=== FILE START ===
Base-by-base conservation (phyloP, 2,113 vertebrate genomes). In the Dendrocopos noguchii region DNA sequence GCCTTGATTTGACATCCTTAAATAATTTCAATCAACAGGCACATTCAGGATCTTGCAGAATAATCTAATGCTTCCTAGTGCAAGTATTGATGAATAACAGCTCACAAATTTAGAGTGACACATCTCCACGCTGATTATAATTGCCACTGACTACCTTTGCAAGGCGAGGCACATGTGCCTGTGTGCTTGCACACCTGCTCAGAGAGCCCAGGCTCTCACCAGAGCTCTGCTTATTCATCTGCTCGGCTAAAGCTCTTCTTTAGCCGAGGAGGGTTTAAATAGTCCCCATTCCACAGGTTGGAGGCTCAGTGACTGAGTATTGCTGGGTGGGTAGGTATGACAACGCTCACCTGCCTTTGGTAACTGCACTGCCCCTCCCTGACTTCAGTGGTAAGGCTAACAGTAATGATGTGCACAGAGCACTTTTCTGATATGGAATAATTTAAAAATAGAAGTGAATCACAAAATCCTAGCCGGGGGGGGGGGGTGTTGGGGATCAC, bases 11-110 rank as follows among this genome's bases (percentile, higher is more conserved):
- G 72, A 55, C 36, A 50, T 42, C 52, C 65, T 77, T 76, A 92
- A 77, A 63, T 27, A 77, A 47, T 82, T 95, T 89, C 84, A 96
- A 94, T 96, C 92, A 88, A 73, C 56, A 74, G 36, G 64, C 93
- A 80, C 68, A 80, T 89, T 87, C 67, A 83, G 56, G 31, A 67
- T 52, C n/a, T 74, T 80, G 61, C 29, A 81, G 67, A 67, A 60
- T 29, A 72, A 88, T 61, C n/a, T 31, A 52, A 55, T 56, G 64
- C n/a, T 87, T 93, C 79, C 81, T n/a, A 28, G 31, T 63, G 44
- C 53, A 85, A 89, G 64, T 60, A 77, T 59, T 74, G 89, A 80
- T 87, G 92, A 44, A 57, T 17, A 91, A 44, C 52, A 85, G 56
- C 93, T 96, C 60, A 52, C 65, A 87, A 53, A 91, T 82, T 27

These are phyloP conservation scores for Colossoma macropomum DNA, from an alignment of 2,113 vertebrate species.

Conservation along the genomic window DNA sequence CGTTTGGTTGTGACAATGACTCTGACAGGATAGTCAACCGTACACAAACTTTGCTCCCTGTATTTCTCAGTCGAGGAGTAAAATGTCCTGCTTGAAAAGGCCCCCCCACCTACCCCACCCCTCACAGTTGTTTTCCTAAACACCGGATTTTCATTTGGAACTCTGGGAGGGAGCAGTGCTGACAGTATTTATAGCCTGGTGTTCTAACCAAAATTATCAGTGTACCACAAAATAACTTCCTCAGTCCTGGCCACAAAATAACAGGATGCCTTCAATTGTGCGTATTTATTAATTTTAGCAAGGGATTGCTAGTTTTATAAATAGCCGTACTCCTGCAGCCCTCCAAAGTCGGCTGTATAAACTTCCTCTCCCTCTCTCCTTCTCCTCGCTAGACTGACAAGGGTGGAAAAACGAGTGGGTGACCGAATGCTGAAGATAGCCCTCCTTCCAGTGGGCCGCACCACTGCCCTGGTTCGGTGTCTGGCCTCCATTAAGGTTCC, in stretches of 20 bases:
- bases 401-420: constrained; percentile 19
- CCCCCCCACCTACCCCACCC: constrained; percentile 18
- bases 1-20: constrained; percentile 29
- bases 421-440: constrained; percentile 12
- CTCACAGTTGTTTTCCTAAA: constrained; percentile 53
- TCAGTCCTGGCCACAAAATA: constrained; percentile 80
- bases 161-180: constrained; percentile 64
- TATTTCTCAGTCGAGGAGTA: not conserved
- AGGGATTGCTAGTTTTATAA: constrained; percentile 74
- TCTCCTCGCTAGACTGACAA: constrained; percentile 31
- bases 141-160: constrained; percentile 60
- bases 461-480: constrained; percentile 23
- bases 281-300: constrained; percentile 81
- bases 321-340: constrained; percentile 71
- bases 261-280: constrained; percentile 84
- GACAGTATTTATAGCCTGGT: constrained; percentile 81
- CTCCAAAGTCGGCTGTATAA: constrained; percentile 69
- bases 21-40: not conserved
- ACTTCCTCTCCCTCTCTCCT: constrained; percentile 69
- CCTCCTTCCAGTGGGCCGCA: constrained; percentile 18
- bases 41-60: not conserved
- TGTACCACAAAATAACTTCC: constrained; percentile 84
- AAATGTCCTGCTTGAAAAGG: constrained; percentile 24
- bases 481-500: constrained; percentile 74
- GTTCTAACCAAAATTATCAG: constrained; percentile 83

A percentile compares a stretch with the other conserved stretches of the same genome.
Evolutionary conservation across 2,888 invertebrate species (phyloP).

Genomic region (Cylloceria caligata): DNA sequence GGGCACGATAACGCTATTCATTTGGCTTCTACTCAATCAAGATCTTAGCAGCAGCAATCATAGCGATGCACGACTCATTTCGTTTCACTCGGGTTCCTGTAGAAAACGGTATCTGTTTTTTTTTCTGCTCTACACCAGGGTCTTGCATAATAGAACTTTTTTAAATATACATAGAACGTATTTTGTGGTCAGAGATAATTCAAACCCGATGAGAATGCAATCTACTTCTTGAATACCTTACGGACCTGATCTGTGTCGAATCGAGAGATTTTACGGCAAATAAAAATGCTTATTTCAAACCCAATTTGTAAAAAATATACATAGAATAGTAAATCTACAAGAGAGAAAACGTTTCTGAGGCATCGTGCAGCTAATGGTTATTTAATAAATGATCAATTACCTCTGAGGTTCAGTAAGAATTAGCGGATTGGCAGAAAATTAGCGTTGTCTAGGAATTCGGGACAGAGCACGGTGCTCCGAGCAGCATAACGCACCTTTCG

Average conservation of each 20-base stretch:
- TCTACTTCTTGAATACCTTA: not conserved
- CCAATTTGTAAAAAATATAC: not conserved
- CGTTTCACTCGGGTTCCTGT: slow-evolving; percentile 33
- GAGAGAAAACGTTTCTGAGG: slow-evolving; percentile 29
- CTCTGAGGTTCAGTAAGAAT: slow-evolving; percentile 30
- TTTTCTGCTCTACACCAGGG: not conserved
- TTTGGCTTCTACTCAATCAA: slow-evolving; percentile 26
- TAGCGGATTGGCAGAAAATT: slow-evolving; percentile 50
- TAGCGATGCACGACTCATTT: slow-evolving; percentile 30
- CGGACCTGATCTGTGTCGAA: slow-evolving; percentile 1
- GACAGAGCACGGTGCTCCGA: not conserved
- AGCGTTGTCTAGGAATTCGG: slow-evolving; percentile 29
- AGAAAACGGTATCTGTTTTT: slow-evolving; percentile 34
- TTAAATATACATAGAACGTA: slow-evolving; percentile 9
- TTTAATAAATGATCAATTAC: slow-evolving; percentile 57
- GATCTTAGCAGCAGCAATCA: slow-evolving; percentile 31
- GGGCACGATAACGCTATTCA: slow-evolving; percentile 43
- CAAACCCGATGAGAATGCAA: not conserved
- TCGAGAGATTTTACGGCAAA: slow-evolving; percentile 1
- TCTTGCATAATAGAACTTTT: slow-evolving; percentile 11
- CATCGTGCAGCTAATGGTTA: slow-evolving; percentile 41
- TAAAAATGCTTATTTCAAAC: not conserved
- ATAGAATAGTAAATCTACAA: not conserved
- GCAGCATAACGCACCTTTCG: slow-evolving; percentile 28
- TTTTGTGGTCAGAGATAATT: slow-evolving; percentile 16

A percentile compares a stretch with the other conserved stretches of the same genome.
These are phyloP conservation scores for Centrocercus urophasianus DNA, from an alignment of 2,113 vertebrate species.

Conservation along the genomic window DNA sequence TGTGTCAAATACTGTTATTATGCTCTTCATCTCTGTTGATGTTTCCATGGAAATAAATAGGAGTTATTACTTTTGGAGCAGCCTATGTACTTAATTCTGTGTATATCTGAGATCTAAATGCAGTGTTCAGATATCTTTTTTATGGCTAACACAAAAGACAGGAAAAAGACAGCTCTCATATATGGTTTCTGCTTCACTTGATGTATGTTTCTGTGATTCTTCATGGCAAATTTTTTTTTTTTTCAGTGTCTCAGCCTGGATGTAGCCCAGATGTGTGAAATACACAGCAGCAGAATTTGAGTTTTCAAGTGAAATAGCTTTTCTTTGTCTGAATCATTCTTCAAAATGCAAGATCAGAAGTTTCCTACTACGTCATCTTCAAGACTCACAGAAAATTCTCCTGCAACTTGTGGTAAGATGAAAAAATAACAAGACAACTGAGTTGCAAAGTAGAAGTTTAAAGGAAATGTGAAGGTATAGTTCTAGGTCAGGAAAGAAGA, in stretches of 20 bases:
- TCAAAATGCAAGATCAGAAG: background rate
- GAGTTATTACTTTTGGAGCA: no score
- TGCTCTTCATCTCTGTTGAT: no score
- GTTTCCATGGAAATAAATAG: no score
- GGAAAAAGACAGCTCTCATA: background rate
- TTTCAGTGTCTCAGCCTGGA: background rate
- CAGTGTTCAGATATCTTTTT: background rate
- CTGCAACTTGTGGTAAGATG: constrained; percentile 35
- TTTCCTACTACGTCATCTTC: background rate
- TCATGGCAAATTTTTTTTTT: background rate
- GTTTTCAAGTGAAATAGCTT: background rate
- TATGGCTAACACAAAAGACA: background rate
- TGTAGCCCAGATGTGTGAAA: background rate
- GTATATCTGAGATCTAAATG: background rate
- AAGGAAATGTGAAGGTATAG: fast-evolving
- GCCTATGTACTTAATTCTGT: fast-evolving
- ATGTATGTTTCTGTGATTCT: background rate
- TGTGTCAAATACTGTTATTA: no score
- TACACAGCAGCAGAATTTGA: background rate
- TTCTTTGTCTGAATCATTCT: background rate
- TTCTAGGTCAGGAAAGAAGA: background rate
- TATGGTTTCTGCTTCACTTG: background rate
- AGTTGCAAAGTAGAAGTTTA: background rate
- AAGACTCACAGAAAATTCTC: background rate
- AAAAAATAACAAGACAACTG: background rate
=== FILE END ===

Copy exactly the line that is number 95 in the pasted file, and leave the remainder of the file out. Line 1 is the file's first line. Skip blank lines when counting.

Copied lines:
- AAAAAATAACAAGACAACTG: background rate